I have been a part of Hong Kong’s civil service for more than three decades. Throughout my entire career I have worked with many people whose driving impulse has been to serve Hong Kong. That remains as true today as it did almost 40 years ago, when I first entered government.
The past couple of weeks have been among the most momentous periods since our reunification with China in 1997, and it has left me in the hot seat as Hong Kong’s Acting Chief Executive. It is not easy to describe the enormous level of responsibility I feel.
What sets Hong Kong apart is our ability to sustain social stability and economic growth. One key element of our success is the institutions that buttress our development. These include our legal system, which is underpinned by an independent judiciary, our legislature, and our civil service. Each operates independently but is an integral part of the whole. In short, ours is a system of government like many others.
However, Hong Kong has some distinguishing features, including a very internationally minded and outward-looking government, owing to our close integration into world markets long before globalization became a catchphrase. Within the ranks of our civil service and judiciary are nationals from Britain, Australia, the United States, Canada, and India.
Moreover, our Court of Final Appeal calls on some of the most esteemed minds of the common-law world. We have a large foreign population and one of the world’s largest consular corps. International chambers of commerce play a very active and vital role in government consultations. Our Basic Law even allows for foreign nationals to be elected to one-fifth of the seats in our legislature.
Hong Kong’s cosmopolitanism long ago planted the seeds of tolerance and respect in our approach to government. As a result, we are committed to dialogue and compromise as the only way to balance the many competing demands and opinions that pervade public affairs. Good government is not a competition. It’s not about winning or losing, or whose view or will prevails. It is about making the best decisions for the community as a whole.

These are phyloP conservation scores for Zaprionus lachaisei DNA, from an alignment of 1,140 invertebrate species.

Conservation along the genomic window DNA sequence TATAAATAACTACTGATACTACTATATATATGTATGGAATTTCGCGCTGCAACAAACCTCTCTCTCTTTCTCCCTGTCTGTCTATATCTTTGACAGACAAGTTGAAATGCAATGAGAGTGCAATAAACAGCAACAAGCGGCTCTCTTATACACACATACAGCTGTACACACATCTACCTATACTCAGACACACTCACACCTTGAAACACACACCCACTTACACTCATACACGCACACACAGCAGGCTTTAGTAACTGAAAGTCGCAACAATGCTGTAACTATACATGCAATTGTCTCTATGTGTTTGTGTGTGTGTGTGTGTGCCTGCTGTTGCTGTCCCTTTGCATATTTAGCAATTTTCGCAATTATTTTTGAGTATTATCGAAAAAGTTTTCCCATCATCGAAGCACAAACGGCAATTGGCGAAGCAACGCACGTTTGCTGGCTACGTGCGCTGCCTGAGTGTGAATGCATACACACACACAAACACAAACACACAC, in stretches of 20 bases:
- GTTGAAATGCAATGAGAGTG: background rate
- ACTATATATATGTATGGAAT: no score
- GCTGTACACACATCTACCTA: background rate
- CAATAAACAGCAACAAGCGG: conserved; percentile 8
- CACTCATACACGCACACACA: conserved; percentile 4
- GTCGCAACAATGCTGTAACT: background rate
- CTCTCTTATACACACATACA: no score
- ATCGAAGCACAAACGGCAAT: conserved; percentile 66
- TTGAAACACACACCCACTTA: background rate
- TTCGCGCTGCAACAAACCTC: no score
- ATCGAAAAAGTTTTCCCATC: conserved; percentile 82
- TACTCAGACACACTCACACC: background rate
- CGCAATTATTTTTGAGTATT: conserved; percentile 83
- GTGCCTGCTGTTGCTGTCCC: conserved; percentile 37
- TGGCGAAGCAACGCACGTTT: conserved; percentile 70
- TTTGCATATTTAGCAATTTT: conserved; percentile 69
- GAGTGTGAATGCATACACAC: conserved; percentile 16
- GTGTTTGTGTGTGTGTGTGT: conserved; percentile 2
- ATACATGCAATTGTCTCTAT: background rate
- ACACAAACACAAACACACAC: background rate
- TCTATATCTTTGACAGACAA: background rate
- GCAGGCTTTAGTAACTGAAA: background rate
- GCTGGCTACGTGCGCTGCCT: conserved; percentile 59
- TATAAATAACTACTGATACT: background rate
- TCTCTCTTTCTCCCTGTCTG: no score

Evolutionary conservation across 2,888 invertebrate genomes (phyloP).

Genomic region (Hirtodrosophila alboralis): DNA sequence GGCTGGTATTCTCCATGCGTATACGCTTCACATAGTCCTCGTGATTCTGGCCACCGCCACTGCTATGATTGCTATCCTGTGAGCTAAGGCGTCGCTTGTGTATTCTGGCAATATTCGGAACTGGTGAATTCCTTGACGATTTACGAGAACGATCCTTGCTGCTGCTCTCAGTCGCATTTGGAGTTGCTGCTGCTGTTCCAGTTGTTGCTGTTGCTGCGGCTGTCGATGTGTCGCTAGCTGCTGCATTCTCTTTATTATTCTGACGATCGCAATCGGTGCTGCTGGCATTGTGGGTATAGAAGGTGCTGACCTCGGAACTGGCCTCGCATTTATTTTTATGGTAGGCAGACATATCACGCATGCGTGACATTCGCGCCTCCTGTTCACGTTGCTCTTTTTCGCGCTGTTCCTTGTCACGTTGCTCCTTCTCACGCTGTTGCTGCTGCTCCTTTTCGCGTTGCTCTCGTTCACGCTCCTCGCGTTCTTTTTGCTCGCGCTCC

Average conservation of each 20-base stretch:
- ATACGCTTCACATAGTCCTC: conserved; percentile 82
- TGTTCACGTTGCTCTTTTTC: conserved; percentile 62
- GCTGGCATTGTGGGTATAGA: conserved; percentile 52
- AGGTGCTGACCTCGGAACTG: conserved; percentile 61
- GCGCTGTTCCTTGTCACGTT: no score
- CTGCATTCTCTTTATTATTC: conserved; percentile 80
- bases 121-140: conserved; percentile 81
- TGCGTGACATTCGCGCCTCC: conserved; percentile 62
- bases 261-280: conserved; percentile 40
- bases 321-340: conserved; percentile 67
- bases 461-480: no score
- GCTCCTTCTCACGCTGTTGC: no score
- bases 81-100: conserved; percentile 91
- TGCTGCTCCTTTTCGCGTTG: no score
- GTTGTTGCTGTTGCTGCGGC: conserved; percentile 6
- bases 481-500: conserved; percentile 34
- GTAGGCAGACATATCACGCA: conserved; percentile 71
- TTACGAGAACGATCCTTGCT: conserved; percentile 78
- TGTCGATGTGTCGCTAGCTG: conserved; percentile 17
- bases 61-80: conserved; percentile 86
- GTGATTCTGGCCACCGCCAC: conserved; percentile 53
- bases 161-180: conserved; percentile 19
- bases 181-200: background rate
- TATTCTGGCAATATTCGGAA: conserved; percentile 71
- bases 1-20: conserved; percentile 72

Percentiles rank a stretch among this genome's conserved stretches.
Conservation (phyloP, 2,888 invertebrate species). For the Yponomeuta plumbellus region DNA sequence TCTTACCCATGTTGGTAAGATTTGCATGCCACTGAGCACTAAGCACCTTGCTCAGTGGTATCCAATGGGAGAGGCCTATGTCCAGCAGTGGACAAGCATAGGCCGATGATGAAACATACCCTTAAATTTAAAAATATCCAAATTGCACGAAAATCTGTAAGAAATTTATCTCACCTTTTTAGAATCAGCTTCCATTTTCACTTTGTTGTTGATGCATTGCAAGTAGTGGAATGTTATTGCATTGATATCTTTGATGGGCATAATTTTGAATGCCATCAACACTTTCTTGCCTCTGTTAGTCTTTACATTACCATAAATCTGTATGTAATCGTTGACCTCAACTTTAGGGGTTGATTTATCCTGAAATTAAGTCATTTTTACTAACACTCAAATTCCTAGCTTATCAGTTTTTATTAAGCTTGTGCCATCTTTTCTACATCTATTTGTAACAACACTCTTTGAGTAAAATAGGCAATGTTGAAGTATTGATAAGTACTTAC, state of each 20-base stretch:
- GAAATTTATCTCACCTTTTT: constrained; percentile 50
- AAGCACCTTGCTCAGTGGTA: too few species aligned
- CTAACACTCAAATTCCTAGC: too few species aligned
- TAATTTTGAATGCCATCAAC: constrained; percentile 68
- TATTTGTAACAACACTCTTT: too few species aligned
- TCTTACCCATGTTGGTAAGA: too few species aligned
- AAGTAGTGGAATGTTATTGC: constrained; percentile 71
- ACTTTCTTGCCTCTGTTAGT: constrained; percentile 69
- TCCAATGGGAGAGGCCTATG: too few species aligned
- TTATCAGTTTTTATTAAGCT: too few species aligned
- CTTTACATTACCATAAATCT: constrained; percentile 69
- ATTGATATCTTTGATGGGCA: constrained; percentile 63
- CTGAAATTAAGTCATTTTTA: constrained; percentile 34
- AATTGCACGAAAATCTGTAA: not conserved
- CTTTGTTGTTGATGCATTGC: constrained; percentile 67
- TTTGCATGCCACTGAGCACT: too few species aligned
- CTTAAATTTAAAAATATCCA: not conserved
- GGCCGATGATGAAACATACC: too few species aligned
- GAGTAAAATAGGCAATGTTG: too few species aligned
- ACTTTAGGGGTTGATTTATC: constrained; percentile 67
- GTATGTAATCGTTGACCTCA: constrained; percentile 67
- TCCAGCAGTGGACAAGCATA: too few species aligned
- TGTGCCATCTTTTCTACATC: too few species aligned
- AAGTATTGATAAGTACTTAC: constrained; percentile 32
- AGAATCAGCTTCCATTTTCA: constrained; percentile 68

Inevitably, this will often involve compromise. Indeed, as Hong Kong’s society has grown more sophisticated, it has also become more complex, multi-faceted, and pluralistic. This means that government can no longer afford to view issues in isolation; its operations need to be de-compartmentalized and flattened, as well as streamlined. This is a difficult task, given that some of our systems have been in place for many years, often entrenched in law.
Of course, pragmatism has its limits, because good government is also about upholding core values. I have often referred to what I call the four pillars of Hong Kong’s success: the rule of law, a level playing field for business, a clean and efficient civil service, and the free flow of information. These are values that we simply will not compromise. To do so would mark the beginning of the end for Hong Kong.
Since reunification with our motherland, we have the added safeguard of the Basic Law, which gives effect to the principles of “one country, two systems” and “Hong Kong’s people running Hong Kong with a high degree of autonomy.”
Good government also requires sharing a vision of the future – the purposes and thinking behind public policies – with the community. Our vision is to develop Hong Kong as Asia’s world city. This is an all-encompassing brief, covering everything we do as a community and an economy in areas ranging from international trade to art, culture, and tourism.
The Basic Law embodies this vision, laying the foundations for our development over a 50-year period and providing the freedom and the power for us to position ourselves as Asia’s world city – and to do it on our own. At the same time, it also embodies the depth of the central government’s support for Hong Kong. It is thus crucial to the good governance of the Hong Kong Special Administration Region.
In many areas – financial services, infrastructure, communications technology, and tourism – I would say we have reached our goals for Hong Kong. Hardly a day goes by when we don’t read something in the local press that refers to our status as Asia’s world city. Even when people feel we have not lived up to the standards expected of a world city, we are glad to be held to a high benchmark, because it keeps us on our toes.
That may sound disingenuous to some, but Hong Kong’s officials share a common mission to maintain the stability and prosperity of our city. Our duty is to make Hong Kong a better place for us all, without hidden agendas or quid pro quos. It is an onerous and solemn undertaking, uplifting one day and extremely frustrating the next. But, above all, it is an honor and a privilege to play such a role in our society, and I know that the vast majority of officials, legislators, judges, and civil servants with whom I’ve worked would agree.